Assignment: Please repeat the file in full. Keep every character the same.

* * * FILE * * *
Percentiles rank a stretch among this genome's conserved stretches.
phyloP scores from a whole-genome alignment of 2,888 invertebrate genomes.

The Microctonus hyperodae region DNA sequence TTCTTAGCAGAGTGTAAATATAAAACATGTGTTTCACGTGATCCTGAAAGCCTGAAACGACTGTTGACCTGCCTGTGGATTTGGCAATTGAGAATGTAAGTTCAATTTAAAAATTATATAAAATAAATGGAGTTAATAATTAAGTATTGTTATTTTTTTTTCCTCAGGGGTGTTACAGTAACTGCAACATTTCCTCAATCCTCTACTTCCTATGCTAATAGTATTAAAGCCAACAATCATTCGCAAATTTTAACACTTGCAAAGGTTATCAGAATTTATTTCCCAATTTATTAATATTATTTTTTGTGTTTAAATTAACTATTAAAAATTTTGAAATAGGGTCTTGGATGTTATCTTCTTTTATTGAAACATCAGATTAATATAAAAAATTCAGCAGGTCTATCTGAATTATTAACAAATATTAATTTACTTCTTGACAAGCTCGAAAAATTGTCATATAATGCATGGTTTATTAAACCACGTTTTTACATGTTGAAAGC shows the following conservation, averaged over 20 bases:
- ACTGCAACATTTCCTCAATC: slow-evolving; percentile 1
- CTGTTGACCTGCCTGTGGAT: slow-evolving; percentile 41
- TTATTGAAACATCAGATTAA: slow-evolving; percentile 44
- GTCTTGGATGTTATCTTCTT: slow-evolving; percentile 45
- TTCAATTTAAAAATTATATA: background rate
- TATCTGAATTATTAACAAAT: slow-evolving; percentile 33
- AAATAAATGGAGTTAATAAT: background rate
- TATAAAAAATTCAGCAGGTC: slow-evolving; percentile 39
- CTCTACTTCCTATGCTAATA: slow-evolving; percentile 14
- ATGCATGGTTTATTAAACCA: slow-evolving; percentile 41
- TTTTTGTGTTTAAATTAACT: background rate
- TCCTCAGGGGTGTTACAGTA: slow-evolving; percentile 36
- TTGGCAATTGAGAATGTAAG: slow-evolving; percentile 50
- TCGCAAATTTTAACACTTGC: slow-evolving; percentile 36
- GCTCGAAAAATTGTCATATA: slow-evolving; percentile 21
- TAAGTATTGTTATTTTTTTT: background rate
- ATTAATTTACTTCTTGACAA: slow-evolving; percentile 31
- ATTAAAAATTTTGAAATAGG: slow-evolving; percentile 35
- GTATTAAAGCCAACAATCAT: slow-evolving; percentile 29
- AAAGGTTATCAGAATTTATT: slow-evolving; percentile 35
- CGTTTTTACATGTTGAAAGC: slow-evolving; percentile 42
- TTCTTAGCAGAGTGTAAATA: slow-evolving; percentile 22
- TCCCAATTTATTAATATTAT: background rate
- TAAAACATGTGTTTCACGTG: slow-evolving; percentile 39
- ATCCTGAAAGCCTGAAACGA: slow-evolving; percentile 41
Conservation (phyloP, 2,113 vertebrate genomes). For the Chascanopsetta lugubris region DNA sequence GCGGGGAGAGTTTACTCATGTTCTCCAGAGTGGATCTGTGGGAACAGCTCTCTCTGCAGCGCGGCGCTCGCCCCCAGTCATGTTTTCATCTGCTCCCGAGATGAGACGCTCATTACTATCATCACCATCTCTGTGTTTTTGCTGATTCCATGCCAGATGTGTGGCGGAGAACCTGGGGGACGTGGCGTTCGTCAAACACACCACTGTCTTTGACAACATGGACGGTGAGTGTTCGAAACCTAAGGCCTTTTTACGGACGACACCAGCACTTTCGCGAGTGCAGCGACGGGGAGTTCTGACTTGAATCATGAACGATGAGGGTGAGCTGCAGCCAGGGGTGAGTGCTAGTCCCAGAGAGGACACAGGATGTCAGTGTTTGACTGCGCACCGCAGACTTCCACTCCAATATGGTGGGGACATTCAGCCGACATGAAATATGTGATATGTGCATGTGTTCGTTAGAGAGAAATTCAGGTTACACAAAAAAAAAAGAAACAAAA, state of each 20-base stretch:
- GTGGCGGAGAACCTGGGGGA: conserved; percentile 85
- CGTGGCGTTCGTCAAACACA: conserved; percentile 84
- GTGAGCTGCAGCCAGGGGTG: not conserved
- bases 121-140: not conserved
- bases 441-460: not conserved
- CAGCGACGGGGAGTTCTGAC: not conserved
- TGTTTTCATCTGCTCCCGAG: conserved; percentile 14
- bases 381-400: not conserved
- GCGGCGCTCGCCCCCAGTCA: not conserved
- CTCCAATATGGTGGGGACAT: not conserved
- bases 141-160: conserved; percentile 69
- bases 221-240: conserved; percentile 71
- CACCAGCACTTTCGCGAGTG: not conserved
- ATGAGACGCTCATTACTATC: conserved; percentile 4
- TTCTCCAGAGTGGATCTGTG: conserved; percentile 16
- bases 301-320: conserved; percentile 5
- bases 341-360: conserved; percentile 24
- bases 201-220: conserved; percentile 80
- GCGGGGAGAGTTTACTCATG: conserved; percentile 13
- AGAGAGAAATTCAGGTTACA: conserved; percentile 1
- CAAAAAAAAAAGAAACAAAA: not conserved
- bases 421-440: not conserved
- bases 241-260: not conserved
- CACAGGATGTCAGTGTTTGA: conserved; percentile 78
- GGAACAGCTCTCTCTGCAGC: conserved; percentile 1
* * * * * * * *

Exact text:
Percentiles rank a stretch among this genome's conserved stretches.
phyloP scores from a whole-genome alignment of 2,888 invertebrate genomes.

The Microctonus hyperodae region DNA sequence TTCTTAGCAGAGTGTAAATATAAAACATGTGTTTCACGTGATCCTGAAAGCCTGAAACGACTGTTGACCTGCCTGTGGATTTGGCAATTGAGAATGTAAGTTCAATTTAAAAATTATATAAAATAAATGGAGTTAATAATTAAGTATTGTTATTTTTTTTTCCTCAGGGGTGTTACAGTAACTGCAACATTTCCTCAATCCTCTACTTCCTATGCTAATAGTATTAAAGCCAACAATCATTCGCAAATTTTAACACTTGCAAAGGTTATCAGAATTTATTTCCCAATTTATTAATATTATTTTTTGTGTTTAAATTAACTATTAAAAATTTTGAAATAGGGTCTTGGATGTTATCTTCTTTTATTGAAACATCAGATTAATATAAAAAATTCAGCAGGTCTATCTGAATTATTAACAAATATTAATTTACTTCTTGACAAGCTCGAAAAATTGTCATATAATGCATGGTTTATTAAACCACGTTTTTACATGTTGAAAGC shows the following conservation, averaged over 20 bases:
- ACTGCAACATTTCCTCAATC: slow-evolving; percentile 1
- CTGTTGACCTGCCTGTGGAT: slow-evolving; percentile 41
- TTATTGAAACATCAGATTAA: slow-evolving; percentile 44
- GTCTTGGATGTTATCTTCTT: slow-evolving; percentile 45
- TTCAATTTAAAAATTATATA: background rate
- TATCTGAATTATTAACAAAT: slow-evolving; percentile 33
- AAATAAATGGAGTTAATAAT: background rate
- TATAAAAAATTCAGCAGGTC: slow-evolving; percentile 39
- CTCTACTTCCTATGCTAATA: slow-evolving; percentile 14
- ATGCATGGTTTATTAAACCA: slow-evolving; percentile 41
- TTTTTGTGTTTAAATTAACT: background rate
- TCCTCAGGGGTGTTACAGTA: slow-evolving; percentile 36
- TTGGCAATTGAGAATGTAAG: slow-evolving; percentile 50
- TCGCAAATTTTAACACTTGC: slow-evolving; percentile 36
- GCTCGAAAAATTGTCATATA: slow-evolving; percentile 21
- TAAGTATTGTTATTTTTTTT: background rate
- ATTAATTTACTTCTTGACAA: slow-evolving; percentile 31
- ATTAAAAATTTTGAAATAGG: slow-evolving; percentile 35
- GTATTAAAGCCAACAATCAT: slow-evolving; percentile 29
- AAAGGTTATCAGAATTTATT: slow-evolving; percentile 35
- CGTTTTTACATGTTGAAAGC: slow-evolving; percentile 42
- TTCTTAGCAGAGTGTAAATA: slow-evolving; percentile 22
- TCCCAATTTATTAATATTAT: background rate
- TAAAACATGTGTTTCACGTG: slow-evolving; percentile 39
- ATCCTGAAAGCCTGAAACGA: slow-evolving; percentile 41
Conservation (phyloP, 2,113 vertebrate genomes). For the Chascanopsetta lugubris region DNA sequence GCGGGGAGAGTTTACTCATGTTCTCCAGAGTGGATCTGTGGGAACAGCTCTCTCTGCAGCGCGGCGCTCGCCCCCAGTCATGTTTTCATCTGCTCCCGAGATGAGACGCTCATTACTATCATCACCATCTCTGTGTTTTTGCTGATTCCATGCCAGATGTGTGGCGGAGAACCTGGGGGACGTGGCGTTCGTCAAACACACCACTGTCTTTGACAACATGGACGGTGAGTGTTCGAAACCTAAGGCCTTTTTACGGACGACACCAGCACTTTCGCGAGTGCAGCGACGGGGAGTTCTGACTTGAATCATGAACGATGAGGGTGAGCTGCAGCCAGGGGTGAGTGCTAGTCCCAGAGAGGACACAGGATGTCAGTGTTTGACTGCGCACCGCAGACTTCCACTCCAATATGGTGGGGACATTCAGCCGACATGAAATATGTGATATGTGCATGTGTTCGTTAGAGAGAAATTCAGGTTACACAAAAAAAAAAGAAACAAAA, state of each 20-base stretch:
- GTGGCGGAGAACCTGGGGGA: conserved; percentile 85
- CGTGGCGTTCGTCAAACACA: conserved; percentile 84
- GTGAGCTGCAGCCAGGGGTG: not conserved
- bases 121-140: not conserved
- bases 441-460: not conserved
- CAGCGACGGGGAGTTCTGAC: not conserved
- TGTTTTCATCTGCTCCCGAG: conserved; percentile 14
- bases 381-400: not conserved
- GCGGCGCTCGCCCCCAGTCA: not conserved
- CTCCAATATGGTGGGGACAT: not conserved
- bases 141-160: conserved; percentile 69
- bases 221-240: conserved; percentile 71
- CACCAGCACTTTCGCGAGTG: not conserved
- ATGAGACGCTCATTACTATC: conserved; percentile 4
- TTCTCCAGAGTGGATCTGTG: conserved; percentile 16
- bases 301-320: conserved; percentile 5
- bases 341-360: conserved; percentile 24
- bases 201-220: conserved; percentile 80
- GCGGGGAGAGTTTACTCATG: conserved; percentile 13
- AGAGAGAAATTCAGGTTACA: conserved; percentile 1
- CAAAAAAAAAAGAAACAAAA: not conserved
- bases 421-440: not conserved
- bases 241-260: not conserved
- CACAGGATGTCAGTGTTTGA: conserved; percentile 78
- GGAACAGCTCTCTCTGCAGC: conserved; percentile 1